Anthony Daly.


Kilkenny fight with the humility of their modest old heroes

For years I spent so long trying to take down Kilkenny lads that I am now spending so much time alongside in TV studios, writes Anthony Daly.

Kilkenny fight with the humility of their modest old heroes

Early start yesterday morning. Kilmacud Crokes played the first round of the Dublin League against Craobh Ciaran. The match was played at 10.15am. Even when I played soccer with Turnpike Rovers, we never started that early. Welcome back to Dublin, not with a bang, but with a big, loud bong, an alarm clock hopping off the bedside locker at an ungodly hour.

I headed from the match to the RTÉ studios in Montrose because I was working for Sunday Sport last night with Henry Shefflin. After shooting the breeze together for a while, we watched the Clare-Wexford game live, before studying Kilkenny-Tipperary and then having a glance at Cork-Waterford.

For years, both with Clare and Dublin, I spent so long trying to take down Kilkenny lads that I am now spending so much time alongside in TV studios; Henry, Jackie Tyrrell, and Eddie Brennan with RTÉ, and Tommy Walsh with Eir Sport.

They are all seriously impressive guys but the one common thread with all of them is how much they love the game, and how passionate they are about hurling. I was in Thurles for the Cork-Wexford game nine days ago and this fella said to Tommy: “You’d make a bad Junior B football match sound good.”

Tommy’s unbridled passion as a player can be heard in his Tullaroan tones but you can see those similar traits in all of the Kilkenny lads, in their own unique styles they showcased on the field. Jackie is seriously polished, both with the threads and the opinions; Eddie is more hard-edged but his wit is well matched with his wisdom. Henry operates like he played: Studious, meticulous, observant. When he offers his opinion during the feedback afterwards, he’ll invariably notice something that nobody else did. Henry will deliver it just like he had drifted unnoticed into space for that killer score.

It’s no wonder that Kilkenny were so successful because those Kilkenny lads bring that professional attitude and approach to everything they do. They’re all top guys to work with but there’s real humility about them too. There is no snobbery or looking down their noses at anyone. They’ll find a different way to describe bad hurling. You won’t hear them saying how different it was in their time. They have truckloads of All-Ireland medals but you wouldn’t even know they had a Junior B medal from their demeanour.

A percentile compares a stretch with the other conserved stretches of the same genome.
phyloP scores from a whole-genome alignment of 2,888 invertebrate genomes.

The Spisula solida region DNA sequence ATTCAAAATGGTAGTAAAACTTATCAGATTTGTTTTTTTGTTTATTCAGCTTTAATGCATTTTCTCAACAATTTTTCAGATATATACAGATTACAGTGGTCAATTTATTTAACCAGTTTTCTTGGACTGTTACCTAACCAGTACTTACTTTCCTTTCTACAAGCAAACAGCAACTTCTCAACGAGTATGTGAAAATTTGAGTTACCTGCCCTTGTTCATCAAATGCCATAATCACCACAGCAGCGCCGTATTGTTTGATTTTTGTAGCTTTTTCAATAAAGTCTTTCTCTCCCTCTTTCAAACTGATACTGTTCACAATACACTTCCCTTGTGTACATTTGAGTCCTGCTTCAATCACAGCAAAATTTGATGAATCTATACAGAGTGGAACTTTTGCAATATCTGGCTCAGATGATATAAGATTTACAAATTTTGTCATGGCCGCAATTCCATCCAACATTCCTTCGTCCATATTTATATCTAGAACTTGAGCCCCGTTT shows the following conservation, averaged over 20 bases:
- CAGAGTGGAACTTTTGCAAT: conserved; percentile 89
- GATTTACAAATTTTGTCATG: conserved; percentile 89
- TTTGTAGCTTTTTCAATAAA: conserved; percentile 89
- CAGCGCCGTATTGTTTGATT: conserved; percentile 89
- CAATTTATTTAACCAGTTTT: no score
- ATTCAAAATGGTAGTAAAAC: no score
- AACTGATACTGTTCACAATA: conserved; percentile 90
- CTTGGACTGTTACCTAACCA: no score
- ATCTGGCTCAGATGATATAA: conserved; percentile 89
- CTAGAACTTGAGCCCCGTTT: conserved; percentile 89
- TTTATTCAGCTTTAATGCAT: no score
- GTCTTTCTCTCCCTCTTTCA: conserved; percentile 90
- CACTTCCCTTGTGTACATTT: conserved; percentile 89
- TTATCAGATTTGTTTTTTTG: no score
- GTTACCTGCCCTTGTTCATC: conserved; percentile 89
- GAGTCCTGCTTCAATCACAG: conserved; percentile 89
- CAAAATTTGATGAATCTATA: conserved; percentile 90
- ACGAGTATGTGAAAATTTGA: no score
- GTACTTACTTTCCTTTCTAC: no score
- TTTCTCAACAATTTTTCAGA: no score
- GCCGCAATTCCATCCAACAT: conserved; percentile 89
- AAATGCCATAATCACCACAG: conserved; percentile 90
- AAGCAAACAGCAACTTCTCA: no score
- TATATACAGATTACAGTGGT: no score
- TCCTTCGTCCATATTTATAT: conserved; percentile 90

You could see that all over Kilkenny yesterday because Brian Cody’s teams play like they have never won anything. When Mikey Breen had that late chance to equalise for Tipperary, Cillian Buckley strained every sinew in his body to launch himself and get the top of his hurley to block the ball. When Breen picked up the loose sliotar and took off towards goal, he was chased down by about ten Kilkenny lads before James Maher eventually turned over the ball.

It was another big win against the old enemy. Tipperary were down some of their biggest names but they had what they had, and it still wasn’t enough against a Kilkenny team with a fair share of rookies and greenhorns. With Cody’s culture, though, green never takes long to change to the bottom line of black on the roulette wheel.

The prophets of doom have had to dive for cover but the one thing you’d have to say after the defeats to Cork and Clare was that Kilkenny never stopped fighting in those matches. Cody lowered the blade in the first half against Clare with a raft of substitutions and Kilkenny’s performances ever since have been taken from the tone of demanding more, of always wanting more for the Kilkenny jersey.